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Dear U.N., Why Is It Mainly A Man's World At The Climate Conference?

Delegates attend a plenary session at the COP21 United Nations Climate Conference.
Dominique Faget
AFP/Getty Images
Delegates attend a plenary session at the COP21 United Nations Climate Conference.

Dear United Nations Secretary-General Ban Ki-moon,

"Get Cross."

"Break the silence."

"When you witness violence against women and girls, do not sit back. Act."

Those are your words, Mr. Ban Ki-moon. As the U.N. secretary general, you have been forward about promoting gender equality and denouncing violence against women. Yet this month, at the Paris Climate Conference (COP21), one of the biggest conferences in the world, where important decisions about climate change and our planet's future are being discussed and debated, very few women participated or had a chance to voice their views.

Mary Robinson, former U.N. human rights chief and first female president of Ireland, put it this way in an interview with The Guardian: "This is a very male world [at the conference]. When it is a male world, you have male priorities."

We are "cross" because men outnumbered women on all of the panels except the one on female sexual health! One of our colleagues, Dr. Lindiwe Sibanda, CEO of the Africa-wide Food, Agriculture and Natural Resources Policy Analysis Network, is attending the meeting as an accredited COP21 observer. She said that the representation of women in the climate change negotiations was "deplorable" as they comprised only 16 out of the 58 main figures.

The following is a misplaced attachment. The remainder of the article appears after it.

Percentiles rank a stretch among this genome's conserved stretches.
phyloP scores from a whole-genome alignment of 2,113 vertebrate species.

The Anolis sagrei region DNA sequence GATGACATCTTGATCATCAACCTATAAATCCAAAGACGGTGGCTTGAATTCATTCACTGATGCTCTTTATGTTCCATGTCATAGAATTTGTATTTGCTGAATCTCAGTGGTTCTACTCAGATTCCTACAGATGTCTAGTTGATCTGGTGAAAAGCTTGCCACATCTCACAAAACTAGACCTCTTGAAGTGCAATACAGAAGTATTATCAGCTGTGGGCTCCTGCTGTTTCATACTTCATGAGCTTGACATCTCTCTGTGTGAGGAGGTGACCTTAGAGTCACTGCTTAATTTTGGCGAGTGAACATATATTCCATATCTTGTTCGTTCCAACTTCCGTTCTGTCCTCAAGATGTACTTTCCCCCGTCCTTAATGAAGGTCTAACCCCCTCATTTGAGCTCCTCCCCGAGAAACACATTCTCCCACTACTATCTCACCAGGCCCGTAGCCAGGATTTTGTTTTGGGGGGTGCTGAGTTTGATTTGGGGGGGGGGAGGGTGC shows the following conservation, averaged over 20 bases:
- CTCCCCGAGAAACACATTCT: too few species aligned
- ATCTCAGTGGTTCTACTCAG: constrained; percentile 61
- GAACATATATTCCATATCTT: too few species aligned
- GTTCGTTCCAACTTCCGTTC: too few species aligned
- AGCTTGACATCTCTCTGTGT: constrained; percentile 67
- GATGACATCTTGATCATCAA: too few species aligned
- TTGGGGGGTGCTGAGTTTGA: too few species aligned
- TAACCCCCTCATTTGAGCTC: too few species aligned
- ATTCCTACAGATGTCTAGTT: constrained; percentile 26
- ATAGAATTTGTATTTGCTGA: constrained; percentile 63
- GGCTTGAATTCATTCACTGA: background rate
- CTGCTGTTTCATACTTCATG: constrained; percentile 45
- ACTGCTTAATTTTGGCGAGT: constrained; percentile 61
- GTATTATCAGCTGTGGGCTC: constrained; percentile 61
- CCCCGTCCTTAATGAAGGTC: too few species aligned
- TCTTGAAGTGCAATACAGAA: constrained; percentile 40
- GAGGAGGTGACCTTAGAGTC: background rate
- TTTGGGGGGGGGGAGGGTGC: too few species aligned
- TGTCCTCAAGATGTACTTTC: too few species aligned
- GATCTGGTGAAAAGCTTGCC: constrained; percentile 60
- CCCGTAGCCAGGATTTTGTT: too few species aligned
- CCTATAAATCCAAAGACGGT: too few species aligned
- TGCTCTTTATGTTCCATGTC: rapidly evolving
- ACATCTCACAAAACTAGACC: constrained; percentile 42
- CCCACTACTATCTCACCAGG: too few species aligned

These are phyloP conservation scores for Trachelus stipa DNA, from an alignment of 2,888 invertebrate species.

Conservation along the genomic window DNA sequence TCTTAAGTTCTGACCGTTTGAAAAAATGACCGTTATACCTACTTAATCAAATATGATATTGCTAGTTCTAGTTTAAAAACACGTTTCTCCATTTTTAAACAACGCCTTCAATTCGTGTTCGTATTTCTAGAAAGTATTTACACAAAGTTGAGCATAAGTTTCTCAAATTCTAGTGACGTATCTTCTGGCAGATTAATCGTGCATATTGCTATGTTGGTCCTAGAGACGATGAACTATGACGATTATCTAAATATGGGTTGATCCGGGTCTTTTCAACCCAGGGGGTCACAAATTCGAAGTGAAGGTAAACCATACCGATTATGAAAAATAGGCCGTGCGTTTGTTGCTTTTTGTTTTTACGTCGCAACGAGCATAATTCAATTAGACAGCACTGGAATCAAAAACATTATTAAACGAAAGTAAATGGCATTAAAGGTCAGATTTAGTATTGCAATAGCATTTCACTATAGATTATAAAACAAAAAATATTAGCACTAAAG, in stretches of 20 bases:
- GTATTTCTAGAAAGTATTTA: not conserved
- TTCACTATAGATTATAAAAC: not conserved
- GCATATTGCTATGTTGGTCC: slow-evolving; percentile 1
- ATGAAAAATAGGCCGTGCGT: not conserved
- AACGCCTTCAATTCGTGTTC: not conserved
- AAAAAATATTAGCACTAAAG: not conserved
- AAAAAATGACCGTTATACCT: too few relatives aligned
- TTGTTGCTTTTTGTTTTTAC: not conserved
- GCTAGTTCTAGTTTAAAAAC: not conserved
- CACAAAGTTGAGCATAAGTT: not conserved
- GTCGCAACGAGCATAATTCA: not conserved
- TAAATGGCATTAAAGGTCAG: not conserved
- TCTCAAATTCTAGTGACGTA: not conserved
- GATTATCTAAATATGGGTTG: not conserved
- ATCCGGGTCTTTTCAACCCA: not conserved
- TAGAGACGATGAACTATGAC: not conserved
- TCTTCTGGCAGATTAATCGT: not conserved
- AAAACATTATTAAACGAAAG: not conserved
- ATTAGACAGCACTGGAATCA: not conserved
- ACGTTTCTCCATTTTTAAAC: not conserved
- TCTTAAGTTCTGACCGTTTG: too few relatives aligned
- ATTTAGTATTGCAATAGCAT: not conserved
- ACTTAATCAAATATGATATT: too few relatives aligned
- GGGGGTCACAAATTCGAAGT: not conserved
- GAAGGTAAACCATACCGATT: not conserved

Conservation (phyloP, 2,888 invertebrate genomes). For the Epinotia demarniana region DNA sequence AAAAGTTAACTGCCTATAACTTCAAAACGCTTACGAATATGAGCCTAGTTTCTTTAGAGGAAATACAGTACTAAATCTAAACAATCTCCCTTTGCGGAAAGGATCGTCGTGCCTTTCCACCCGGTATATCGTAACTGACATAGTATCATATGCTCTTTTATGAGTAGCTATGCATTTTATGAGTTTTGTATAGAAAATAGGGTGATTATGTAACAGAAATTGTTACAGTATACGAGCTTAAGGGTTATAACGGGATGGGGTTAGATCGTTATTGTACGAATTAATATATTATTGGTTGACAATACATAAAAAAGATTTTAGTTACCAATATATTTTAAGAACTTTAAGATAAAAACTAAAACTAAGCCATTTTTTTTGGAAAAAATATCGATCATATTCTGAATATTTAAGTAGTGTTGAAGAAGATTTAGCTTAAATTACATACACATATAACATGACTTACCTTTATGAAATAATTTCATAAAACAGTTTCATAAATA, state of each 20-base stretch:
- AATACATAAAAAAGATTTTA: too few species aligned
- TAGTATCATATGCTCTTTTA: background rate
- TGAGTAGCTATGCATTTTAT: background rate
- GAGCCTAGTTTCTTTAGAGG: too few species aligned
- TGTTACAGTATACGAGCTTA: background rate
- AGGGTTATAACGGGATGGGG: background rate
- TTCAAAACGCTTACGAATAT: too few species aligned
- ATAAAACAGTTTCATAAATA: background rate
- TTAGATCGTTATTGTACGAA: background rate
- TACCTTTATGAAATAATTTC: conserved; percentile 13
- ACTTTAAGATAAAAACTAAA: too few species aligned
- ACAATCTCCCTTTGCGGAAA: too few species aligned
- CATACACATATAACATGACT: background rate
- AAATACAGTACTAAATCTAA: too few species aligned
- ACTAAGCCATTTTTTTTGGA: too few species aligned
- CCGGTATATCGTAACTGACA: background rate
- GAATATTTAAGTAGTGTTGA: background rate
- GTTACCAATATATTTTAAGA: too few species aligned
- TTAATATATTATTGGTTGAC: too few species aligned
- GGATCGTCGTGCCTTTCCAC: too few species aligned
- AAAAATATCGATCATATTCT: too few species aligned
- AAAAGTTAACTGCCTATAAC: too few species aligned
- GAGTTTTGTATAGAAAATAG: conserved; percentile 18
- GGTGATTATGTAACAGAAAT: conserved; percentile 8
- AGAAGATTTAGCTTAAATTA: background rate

We would expect, though disagree with, an over-representation of men at a normal conference, where "all male panels" are quite the norm. But to see it at a U.N. event like this one is outrageous.

Is it not a subtle form of violence against women when there is no effort to ensure women's equal representation at a conference as important as this? One that will influence policies and lives for years to come?

Women's perspectives are crucial since women often suffer the most from climate change due to their central role in families and communities. Take the example of agriculture in Africa. Eighty percent of Africa's food is produced by women. Women and girls are often disproportionately affected by economic, social and environmental shocks and stresses.

And it's not as if there is a lack of women to participate. Women already run a number of initiatives that tackle climate. FANRPAN, led by our colleague Dr. Sibanda, aims to create a "food secure Africa free from hunger and poverty." The Ghana Bamboo Bikes is training women to build and sell bamboo bicycles. In Thailand, a woman is leading the country's largest solar power company group.

To not appreciate the role of women and listen to what they have to say is a shame!

Phumzile Mlambo-Ngcuka, the executive director of U.N. Women, has stated, "Achieving gender equality is about disrupting the status quo — not negotiating it."

It is disappointing that this conference was all about the status quo when it came to gender.

The U.N. campaign #HeForShe that you support looks great on paper, but until it is practiced in all arenas, including climate change conferences and negotiations, its legacy will be simply as a popular hashtag.


Elsa Marie D'Silva and Esther Ngumbi

Elsa Marie D'Silva is the co-founder and managing director of Safecity. Esther Ngumbi is a post-doctoral researcher at the Department of Entomology and Plant Pathology at Auburn University in Alabama. They are both 2015 New Voices Fellows at the Aspen Institute.

Copyright 2021 NPR. To see more, visit https://www.npr.org.

Elsa Marie D'Silva
Esther Ngumbi